What is TIC - Tenants in Common?
An alternative to sole ownership of real
estate is an investment in a single commercial property by
multiple owners, not as limited partners or as an entity, but as
individual owners. This form of ownership is known as co-tenancy
or tenants in common (TIC).
Under this co-ownership structure, you
own an undivided fractional interest in an entire property and
share in your portion of the net income, tax shelters, and growth.
Further, you will receive a separate deed and title insurance for
your percentage interest in the property and have the same rights
as a single owner.
The purchase of a tenant in common (or undivided fractional
interest) structure allows investors to purchase an interest in a
significant real estate asset, perhaps larger than they could
obtain individually. The investor acquires a percentage ownership
(title and deed) and receives passive rental income while
receiving the tax benefits of traditional real estate. The
investors own and control the properties, not a third party. TIC
ownership provides investors with the first ever means for
ownership diversity, both in location and type, of their real
This element of the investment structure puts no
individual owner (or group of owners) in direct control of the
property over any other investor(s). You can truly have all of the
ownership benefits and security of a large commercial asset with
significantly fewer obstacles. As with any type of investment real
estate, the value of a fractional interest typically increases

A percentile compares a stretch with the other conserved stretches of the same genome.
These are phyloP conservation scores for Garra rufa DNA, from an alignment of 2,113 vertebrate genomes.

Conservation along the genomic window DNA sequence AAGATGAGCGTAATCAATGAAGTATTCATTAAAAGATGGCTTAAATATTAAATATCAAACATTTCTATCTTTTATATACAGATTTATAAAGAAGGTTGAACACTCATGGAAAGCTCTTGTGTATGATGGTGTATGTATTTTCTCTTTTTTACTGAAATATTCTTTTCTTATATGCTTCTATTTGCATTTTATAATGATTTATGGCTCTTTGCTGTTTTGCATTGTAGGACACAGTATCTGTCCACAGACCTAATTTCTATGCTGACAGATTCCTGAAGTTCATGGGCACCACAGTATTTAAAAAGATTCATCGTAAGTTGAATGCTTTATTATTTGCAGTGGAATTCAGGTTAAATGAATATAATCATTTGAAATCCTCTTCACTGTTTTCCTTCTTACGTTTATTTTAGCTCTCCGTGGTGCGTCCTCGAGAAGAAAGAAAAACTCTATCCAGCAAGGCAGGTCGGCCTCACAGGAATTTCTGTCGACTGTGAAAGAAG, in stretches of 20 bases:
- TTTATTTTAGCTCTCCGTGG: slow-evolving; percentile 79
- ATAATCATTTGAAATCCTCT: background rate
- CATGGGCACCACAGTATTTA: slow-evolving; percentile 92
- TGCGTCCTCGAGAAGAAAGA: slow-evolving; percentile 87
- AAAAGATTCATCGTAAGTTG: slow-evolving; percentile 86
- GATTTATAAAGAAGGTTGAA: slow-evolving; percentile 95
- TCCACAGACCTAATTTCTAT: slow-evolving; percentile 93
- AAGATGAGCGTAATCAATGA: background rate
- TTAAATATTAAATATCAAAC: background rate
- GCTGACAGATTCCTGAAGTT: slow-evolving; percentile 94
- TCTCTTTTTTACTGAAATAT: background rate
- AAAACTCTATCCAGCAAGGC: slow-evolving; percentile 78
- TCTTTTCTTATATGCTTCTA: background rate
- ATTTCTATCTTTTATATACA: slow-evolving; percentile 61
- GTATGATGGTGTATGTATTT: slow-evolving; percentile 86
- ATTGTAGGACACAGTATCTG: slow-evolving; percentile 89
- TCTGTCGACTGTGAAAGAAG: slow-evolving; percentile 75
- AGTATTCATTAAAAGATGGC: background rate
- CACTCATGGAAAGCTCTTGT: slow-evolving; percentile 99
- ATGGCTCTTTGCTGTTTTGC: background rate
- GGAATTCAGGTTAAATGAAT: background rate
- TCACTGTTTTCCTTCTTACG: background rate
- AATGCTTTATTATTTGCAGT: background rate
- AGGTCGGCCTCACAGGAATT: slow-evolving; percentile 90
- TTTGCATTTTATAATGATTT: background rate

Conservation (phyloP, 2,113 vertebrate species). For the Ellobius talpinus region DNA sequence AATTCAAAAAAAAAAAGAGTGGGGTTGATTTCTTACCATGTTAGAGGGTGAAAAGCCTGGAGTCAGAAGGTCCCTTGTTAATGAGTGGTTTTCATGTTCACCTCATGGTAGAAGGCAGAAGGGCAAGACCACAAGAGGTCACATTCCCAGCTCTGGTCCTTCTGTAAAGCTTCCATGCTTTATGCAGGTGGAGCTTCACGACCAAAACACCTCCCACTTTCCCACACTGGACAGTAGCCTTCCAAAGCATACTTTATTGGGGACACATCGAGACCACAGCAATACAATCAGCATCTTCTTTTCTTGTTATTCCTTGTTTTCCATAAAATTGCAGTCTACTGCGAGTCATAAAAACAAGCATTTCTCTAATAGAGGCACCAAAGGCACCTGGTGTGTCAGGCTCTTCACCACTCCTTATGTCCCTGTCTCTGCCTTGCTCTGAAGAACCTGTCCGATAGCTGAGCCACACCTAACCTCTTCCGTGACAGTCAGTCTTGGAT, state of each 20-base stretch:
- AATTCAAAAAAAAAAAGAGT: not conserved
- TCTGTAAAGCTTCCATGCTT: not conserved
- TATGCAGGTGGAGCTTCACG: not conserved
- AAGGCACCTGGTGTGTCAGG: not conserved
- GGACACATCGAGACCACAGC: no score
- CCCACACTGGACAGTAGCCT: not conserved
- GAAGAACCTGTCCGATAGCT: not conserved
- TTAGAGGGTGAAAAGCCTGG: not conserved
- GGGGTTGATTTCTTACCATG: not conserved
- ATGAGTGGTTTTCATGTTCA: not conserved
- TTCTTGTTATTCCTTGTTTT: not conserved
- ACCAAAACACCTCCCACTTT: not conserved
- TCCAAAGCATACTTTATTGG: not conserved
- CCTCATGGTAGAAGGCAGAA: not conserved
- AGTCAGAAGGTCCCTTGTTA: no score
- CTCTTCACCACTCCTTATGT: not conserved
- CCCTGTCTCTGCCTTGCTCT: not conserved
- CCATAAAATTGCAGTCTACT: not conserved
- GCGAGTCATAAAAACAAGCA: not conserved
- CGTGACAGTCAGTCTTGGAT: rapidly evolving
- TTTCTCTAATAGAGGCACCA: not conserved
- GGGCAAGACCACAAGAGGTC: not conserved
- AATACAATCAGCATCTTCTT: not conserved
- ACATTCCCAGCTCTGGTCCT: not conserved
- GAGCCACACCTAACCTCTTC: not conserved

annually due to escalations inherent in most tenant leases. We
like to point out TYPICALLY, as tenants may leave, you may have
costly repairs, or other property ownership issues.
TIC replacement properties are chosen because they can provide
credit-worthy tenants, secure monthly income, stability, and
growth potential. Furthermore, fractional ownership provides you
with the ability to diversify your 1031 Exchange into more than
one property and to participate in potentially larger,
institutional quality properties. Thus, small investors in one
area of the country may participate in net lease properties
around the country. When acquiring a TIC interest, it is
critical that it be classified as real property and not an
interest in a partnership or business entity. Why? Section 1031
specifically excludes "partnership interests" from tax
deferral treatment. If the IRS considers the TIC replacement
property to be a partnership interest, then, even if local law
would consider it real property, the exchange will not qualify for
It is also important to know that federal securities laws may
govern the marketing of TIC interests in many, if not all, cases.
The federal code and regulations define a "security" to
be more than just the standard stocks and bonds that we generally
consider to be "securities." A registered representative
of a securities broker-dealer is used in these transactions.
Also see on RentLaw.com:
- Our 1031
Tax-Free Exchange Guide